Collective Bargaining Agreement’s Waiver of California Labor Code Section 227.3 Right to Vacation Pay Upon Termination Must Be Clear and Unmistakable

Take a Vacation!

Take a Vacation! (Photo credit: Wikipedia)

The Second District held today that the collective-bargaining exception to Labor Code section 227.3 requires that the right to immediate payment of vested vacation time is waived only if the CBA “clearly and unmistakably waives that right”.  Choate v. Celite Corporation, No. B239160, __ Cal. App. 4th __ (2d Dist. May 2, 2013).

The Court of Appeal, however, reversed the trial court’s ruling that defendant willfully refused to pay vacation time.  Labor Code section 203 allows for waiting time penalties of up to 30 days’ wages if an employer willfully fails to pay the employee any outstanding wages upon termination:

203. (a) If an employer willfully fails to pay, without abatement or reduction, in accordance with Sections 201, 201.3, 201.5, 202, and 205.5, any wages of an employee who is discharged or who quits, the wages of the employee shall continue as a penalty from the due date thereof at the same rate until paid or until an action therefor is commenced; but the wages shall not continue for more than 30 days. . . .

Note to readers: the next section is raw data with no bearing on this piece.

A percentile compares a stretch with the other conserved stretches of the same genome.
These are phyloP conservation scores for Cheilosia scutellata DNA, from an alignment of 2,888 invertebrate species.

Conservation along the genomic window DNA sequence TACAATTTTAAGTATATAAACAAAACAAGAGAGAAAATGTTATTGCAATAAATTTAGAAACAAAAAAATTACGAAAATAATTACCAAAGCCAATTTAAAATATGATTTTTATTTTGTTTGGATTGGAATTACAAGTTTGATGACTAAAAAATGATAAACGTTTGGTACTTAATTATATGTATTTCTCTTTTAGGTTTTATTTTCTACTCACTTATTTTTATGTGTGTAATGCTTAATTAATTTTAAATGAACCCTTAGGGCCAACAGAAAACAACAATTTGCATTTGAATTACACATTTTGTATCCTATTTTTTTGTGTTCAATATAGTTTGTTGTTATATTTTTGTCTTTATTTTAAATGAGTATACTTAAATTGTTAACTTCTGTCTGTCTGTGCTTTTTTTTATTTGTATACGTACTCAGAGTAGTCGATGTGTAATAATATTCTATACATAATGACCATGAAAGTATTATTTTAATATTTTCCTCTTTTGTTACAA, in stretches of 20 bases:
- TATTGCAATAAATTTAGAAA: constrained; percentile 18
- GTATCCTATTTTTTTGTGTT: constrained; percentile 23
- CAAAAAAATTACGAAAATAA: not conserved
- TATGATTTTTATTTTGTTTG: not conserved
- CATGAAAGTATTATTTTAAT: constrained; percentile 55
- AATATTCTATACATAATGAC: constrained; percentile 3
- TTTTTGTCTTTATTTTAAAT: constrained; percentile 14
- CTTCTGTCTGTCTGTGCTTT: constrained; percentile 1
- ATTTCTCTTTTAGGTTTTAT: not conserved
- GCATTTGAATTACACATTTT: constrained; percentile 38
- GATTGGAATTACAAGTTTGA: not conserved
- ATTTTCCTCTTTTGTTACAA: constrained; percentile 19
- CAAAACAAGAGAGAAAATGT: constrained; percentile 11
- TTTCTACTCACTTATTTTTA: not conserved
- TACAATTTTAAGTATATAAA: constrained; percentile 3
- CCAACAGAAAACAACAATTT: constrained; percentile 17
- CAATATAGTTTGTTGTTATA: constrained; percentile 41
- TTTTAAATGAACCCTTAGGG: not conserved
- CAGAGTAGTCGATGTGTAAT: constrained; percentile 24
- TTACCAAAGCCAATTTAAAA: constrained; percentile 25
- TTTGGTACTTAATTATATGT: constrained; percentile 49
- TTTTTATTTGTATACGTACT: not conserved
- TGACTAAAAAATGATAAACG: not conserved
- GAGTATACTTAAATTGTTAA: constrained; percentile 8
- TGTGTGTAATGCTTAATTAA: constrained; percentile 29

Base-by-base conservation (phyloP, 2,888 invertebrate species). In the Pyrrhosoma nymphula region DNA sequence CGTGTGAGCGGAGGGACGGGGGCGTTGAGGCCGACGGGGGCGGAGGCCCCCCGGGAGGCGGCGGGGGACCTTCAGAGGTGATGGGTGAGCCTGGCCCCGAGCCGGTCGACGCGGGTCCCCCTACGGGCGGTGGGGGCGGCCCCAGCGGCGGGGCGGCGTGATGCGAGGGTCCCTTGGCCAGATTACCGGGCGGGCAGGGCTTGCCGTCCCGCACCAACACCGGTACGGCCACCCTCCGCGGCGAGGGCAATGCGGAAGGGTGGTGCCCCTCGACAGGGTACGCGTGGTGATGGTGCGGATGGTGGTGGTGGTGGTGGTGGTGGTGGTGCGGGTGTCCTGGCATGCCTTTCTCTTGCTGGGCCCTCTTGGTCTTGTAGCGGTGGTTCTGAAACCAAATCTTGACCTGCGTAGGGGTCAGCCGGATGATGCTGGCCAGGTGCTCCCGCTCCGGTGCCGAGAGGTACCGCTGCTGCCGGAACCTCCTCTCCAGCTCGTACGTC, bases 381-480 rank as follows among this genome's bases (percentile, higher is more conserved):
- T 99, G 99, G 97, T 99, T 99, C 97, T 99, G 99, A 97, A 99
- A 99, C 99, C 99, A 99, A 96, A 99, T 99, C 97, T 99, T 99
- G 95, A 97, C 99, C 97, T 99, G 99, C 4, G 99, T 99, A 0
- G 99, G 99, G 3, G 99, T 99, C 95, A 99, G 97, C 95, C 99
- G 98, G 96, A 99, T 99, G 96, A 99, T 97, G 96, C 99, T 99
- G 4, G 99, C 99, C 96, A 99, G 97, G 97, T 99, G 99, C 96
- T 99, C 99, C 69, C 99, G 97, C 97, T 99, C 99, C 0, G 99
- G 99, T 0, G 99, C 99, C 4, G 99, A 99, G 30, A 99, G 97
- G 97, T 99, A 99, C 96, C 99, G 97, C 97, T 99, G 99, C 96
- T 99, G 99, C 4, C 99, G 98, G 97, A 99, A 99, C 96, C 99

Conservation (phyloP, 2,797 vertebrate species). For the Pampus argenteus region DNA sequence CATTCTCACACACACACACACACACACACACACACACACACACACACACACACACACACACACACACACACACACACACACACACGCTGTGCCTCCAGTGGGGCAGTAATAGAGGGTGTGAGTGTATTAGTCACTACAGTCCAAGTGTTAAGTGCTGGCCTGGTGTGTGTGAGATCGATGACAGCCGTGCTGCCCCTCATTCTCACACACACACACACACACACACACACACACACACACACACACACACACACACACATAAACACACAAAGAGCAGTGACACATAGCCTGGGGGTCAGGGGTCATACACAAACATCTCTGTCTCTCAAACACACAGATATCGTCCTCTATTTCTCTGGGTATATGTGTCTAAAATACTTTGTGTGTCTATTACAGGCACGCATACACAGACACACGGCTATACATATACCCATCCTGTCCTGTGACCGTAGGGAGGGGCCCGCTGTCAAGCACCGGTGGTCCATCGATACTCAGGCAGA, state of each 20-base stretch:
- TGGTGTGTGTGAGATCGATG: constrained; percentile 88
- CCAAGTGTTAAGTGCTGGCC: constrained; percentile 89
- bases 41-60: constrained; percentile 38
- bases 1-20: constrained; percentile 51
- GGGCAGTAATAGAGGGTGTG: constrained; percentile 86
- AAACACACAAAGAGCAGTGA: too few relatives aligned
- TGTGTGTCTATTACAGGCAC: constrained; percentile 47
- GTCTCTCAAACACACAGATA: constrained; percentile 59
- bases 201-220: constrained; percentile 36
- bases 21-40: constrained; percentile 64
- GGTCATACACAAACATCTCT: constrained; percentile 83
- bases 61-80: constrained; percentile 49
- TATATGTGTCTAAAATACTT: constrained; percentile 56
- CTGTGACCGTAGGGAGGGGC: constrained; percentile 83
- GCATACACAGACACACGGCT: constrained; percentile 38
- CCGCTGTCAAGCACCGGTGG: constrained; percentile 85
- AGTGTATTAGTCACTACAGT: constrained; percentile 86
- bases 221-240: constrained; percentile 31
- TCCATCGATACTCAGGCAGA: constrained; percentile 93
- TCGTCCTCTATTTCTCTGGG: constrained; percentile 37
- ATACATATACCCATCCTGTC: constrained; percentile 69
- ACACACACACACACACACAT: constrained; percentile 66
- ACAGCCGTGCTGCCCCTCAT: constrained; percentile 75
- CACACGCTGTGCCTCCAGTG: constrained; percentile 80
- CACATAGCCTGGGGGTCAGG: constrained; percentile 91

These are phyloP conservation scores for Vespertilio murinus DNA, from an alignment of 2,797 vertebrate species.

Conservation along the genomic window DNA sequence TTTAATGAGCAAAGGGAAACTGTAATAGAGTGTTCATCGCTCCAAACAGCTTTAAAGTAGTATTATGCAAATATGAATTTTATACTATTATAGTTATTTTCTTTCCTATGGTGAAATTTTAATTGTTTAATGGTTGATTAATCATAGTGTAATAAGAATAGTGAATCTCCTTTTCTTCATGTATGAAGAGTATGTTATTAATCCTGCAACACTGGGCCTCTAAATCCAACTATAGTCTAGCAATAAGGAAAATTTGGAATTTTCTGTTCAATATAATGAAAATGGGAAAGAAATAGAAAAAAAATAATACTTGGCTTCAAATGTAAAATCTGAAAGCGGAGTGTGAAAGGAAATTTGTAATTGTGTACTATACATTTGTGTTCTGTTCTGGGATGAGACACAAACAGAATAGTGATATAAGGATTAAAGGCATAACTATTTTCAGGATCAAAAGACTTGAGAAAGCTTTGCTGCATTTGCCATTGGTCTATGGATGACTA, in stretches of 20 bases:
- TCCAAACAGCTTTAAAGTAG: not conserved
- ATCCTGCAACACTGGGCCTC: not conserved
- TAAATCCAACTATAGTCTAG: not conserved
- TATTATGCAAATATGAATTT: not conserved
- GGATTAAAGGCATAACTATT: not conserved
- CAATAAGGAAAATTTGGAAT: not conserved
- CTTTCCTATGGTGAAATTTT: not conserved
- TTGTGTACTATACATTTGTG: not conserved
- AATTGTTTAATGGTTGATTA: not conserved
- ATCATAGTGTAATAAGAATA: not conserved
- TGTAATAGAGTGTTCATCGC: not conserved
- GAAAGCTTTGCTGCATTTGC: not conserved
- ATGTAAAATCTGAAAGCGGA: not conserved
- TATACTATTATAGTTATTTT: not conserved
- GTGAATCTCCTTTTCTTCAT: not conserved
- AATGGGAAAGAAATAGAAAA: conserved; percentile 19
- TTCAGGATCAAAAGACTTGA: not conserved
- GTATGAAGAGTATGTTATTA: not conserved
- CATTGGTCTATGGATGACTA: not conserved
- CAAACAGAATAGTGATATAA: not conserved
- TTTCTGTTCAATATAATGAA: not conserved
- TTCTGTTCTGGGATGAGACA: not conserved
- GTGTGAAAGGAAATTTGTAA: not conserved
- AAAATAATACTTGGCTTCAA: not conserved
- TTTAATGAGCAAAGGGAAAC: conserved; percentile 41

(Emphasis supplied.)  But because the present case was the first to define the standard for waiver under section 227.3, the Court found defendant did not act unreasonably.

The trial court’s ruling that Celite acted willfully was based in part on the premise that Celite’s misunderstanding of the law governing waiver—even though shared by the Union—was unreasonable. This premise necessarily assumes that section 227.3 requires any waiver to be clear and unmistakable. Although we agree with the trial court that this is the appropriate standard, this is the first case to define the standard for waiver under section 227.3. Plaintiffs argue that Saustez decided this issue, but it did not. (Saustez, supra, 31 Cal.3d 774.) Celite’s good faith reliance on a different waiver standard was accordingly reasonable, particularly in light of the language in Firestone supporting that standard. (Armenta v. Osmose, Inc. (2005) 135 Cal.App.4th 314, 325-326 [position taken where law is undecided can be reasonable].) That Celite’s position did not prevail does not mean that its position was unreasonable. (8 Cal. Code Regs., § 13520.)

You can read more here.

By CHARLES H. JUNG

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